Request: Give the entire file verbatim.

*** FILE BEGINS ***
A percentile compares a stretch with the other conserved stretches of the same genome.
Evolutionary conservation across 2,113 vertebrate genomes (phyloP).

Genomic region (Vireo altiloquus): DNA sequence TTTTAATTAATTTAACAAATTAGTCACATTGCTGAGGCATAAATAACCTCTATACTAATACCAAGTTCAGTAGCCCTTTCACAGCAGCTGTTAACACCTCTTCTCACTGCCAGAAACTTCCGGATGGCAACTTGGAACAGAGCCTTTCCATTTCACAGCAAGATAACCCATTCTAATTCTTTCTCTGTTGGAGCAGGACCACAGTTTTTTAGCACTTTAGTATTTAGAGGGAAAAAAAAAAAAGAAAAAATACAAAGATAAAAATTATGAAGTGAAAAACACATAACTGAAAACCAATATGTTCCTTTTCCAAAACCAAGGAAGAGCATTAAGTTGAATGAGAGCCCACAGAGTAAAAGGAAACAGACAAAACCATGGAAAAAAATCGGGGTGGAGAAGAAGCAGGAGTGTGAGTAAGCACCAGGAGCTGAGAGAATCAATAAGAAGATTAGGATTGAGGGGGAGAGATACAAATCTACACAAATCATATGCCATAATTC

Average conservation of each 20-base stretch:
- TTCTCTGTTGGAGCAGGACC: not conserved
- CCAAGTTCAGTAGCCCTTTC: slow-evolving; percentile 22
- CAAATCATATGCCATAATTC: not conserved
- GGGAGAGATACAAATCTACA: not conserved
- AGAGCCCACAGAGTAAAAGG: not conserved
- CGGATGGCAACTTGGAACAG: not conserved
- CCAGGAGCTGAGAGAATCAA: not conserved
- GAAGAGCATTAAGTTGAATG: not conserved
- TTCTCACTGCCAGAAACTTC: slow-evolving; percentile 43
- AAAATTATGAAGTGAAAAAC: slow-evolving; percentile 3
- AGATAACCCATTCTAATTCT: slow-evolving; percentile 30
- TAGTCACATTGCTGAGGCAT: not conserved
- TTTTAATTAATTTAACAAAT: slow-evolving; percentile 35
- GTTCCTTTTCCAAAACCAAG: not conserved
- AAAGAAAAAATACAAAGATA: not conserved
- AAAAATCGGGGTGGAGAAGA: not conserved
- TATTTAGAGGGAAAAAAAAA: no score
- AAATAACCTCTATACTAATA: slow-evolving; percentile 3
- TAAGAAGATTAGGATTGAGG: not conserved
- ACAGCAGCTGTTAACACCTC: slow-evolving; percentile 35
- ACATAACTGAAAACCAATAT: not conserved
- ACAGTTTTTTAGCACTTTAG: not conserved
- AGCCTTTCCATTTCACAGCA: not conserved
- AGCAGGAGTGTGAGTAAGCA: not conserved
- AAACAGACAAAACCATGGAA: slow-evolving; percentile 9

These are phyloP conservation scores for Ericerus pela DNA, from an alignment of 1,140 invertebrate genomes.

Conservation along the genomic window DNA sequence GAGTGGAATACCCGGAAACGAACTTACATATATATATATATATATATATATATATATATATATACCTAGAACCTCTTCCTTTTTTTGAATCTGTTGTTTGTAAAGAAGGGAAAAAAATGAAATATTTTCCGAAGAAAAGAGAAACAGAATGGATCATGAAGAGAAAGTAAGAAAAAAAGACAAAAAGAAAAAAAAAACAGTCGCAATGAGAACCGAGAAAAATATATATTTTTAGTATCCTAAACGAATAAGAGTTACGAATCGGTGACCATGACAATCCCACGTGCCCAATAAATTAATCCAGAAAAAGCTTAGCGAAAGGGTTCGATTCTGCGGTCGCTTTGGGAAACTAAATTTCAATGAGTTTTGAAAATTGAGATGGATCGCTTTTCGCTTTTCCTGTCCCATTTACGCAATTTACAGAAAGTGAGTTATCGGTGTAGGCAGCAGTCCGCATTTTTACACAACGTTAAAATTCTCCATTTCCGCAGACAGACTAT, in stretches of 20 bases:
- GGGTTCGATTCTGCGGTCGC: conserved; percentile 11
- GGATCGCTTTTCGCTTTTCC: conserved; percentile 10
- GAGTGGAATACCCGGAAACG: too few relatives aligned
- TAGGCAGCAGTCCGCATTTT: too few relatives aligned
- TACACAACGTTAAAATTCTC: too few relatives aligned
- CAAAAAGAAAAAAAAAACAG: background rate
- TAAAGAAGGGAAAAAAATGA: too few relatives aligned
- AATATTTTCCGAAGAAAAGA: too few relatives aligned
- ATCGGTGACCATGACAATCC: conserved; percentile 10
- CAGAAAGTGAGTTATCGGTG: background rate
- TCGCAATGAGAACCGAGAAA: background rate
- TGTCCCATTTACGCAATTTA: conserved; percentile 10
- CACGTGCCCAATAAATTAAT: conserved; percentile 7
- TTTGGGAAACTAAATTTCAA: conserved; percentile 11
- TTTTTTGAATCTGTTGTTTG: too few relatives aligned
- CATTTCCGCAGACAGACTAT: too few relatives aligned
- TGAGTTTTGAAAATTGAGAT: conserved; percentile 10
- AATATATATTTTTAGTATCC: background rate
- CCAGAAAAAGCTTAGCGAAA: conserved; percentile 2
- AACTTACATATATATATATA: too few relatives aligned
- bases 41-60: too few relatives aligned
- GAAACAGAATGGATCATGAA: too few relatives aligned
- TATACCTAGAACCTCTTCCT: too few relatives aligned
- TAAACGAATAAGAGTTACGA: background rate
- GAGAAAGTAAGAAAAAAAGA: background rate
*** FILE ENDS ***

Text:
A percentile compares a stretch with the other conserved stretches of the same genome.
Evolutionary conservation across 2,113 vertebrate genomes (phyloP).

Genomic region (Vireo altiloquus): DNA sequence TTTTAATTAATTTAACAAATTAGTCACATTGCTGAGGCATAAATAACCTCTATACTAATACCAAGTTCAGTAGCCCTTTCACAGCAGCTGTTAACACCTCTTCTCACTGCCAGAAACTTCCGGATGGCAACTTGGAACAGAGCCTTTCCATTTCACAGCAAGATAACCCATTCTAATTCTTTCTCTGTTGGAGCAGGACCACAGTTTTTTAGCACTTTAGTATTTAGAGGGAAAAAAAAAAAAGAAAAAATACAAAGATAAAAATTATGAAGTGAAAAACACATAACTGAAAACCAATATGTTCCTTTTCCAAAACCAAGGAAGAGCATTAAGTTGAATGAGAGCCCACAGAGTAAAAGGAAACAGACAAAACCATGGAAAAAAATCGGGGTGGAGAAGAAGCAGGAGTGTGAGTAAGCACCAGGAGCTGAGAGAATCAATAAGAAGATTAGGATTGAGGGGGAGAGATACAAATCTACACAAATCATATGCCATAATTC

Average conservation of each 20-base stretch:
- TTCTCTGTTGGAGCAGGACC: not conserved
- CCAAGTTCAGTAGCCCTTTC: slow-evolving; percentile 22
- CAAATCATATGCCATAATTC: not conserved
- GGGAGAGATACAAATCTACA: not conserved
- AGAGCCCACAGAGTAAAAGG: not conserved
- CGGATGGCAACTTGGAACAG: not conserved
- CCAGGAGCTGAGAGAATCAA: not conserved
- GAAGAGCATTAAGTTGAATG: not conserved
- TTCTCACTGCCAGAAACTTC: slow-evolving; percentile 43
- AAAATTATGAAGTGAAAAAC: slow-evolving; percentile 3
- AGATAACCCATTCTAATTCT: slow-evolving; percentile 30
- TAGTCACATTGCTGAGGCAT: not conserved
- TTTTAATTAATTTAACAAAT: slow-evolving; percentile 35
- GTTCCTTTTCCAAAACCAAG: not conserved
- AAAGAAAAAATACAAAGATA: not conserved
- AAAAATCGGGGTGGAGAAGA: not conserved
- TATTTAGAGGGAAAAAAAAA: no score
- AAATAACCTCTATACTAATA: slow-evolving; percentile 3
- TAAGAAGATTAGGATTGAGG: not conserved
- ACAGCAGCTGTTAACACCTC: slow-evolving; percentile 35
- ACATAACTGAAAACCAATAT: not conserved
- ACAGTTTTTTAGCACTTTAG: not conserved
- AGCCTTTCCATTTCACAGCA: not conserved
- AGCAGGAGTGTGAGTAAGCA: not conserved
- AAACAGACAAAACCATGGAA: slow-evolving; percentile 9

These are phyloP conservation scores for Ericerus pela DNA, from an alignment of 1,140 invertebrate genomes.

Conservation along the genomic window DNA sequence GAGTGGAATACCCGGAAACGAACTTACATATATATATATATATATATATATATATATATATATACCTAGAACCTCTTCCTTTTTTTGAATCTGTTGTTTGTAAAGAAGGGAAAAAAATGAAATATTTTCCGAAGAAAAGAGAAACAGAATGGATCATGAAGAGAAAGTAAGAAAAAAAGACAAAAAGAAAAAAAAAACAGTCGCAATGAGAACCGAGAAAAATATATATTTTTAGTATCCTAAACGAATAAGAGTTACGAATCGGTGACCATGACAATCCCACGTGCCCAATAAATTAATCCAGAAAAAGCTTAGCGAAAGGGTTCGATTCTGCGGTCGCTTTGGGAAACTAAATTTCAATGAGTTTTGAAAATTGAGATGGATCGCTTTTCGCTTTTCCTGTCCCATTTACGCAATTTACAGAAAGTGAGTTATCGGTGTAGGCAGCAGTCCGCATTTTTACACAACGTTAAAATTCTCCATTTCCGCAGACAGACTAT, in stretches of 20 bases:
- GGGTTCGATTCTGCGGTCGC: conserved; percentile 11
- GGATCGCTTTTCGCTTTTCC: conserved; percentile 10
- GAGTGGAATACCCGGAAACG: too few relatives aligned
- TAGGCAGCAGTCCGCATTTT: too few relatives aligned
- TACACAACGTTAAAATTCTC: too few relatives aligned
- CAAAAAGAAAAAAAAAACAG: background rate
- TAAAGAAGGGAAAAAAATGA: too few relatives aligned
- AATATTTTCCGAAGAAAAGA: too few relatives aligned
- ATCGGTGACCATGACAATCC: conserved; percentile 10
- CAGAAAGTGAGTTATCGGTG: background rate
- TCGCAATGAGAACCGAGAAA: background rate
- TGTCCCATTTACGCAATTTA: conserved; percentile 10
- CACGTGCCCAATAAATTAAT: conserved; percentile 7
- TTTGGGAAACTAAATTTCAA: conserved; percentile 11
- TTTTTTGAATCTGTTGTTTG: too few relatives aligned
- CATTTCCGCAGACAGACTAT: too few relatives aligned
- TGAGTTTTGAAAATTGAGAT: conserved; percentile 10
- AATATATATTTTTAGTATCC: background rate
- CCAGAAAAAGCTTAGCGAAA: conserved; percentile 2
- AACTTACATATATATATATA: too few relatives aligned
- bases 41-60: too few relatives aligned
- GAAACAGAATGGATCATGAA: too few relatives aligned
- TATACCTAGAACCTCTTCCT: too few relatives aligned
- TAAACGAATAAGAGTTACGA: background rate
- GAGAAAGTAAGAAAAAAAGA: background rate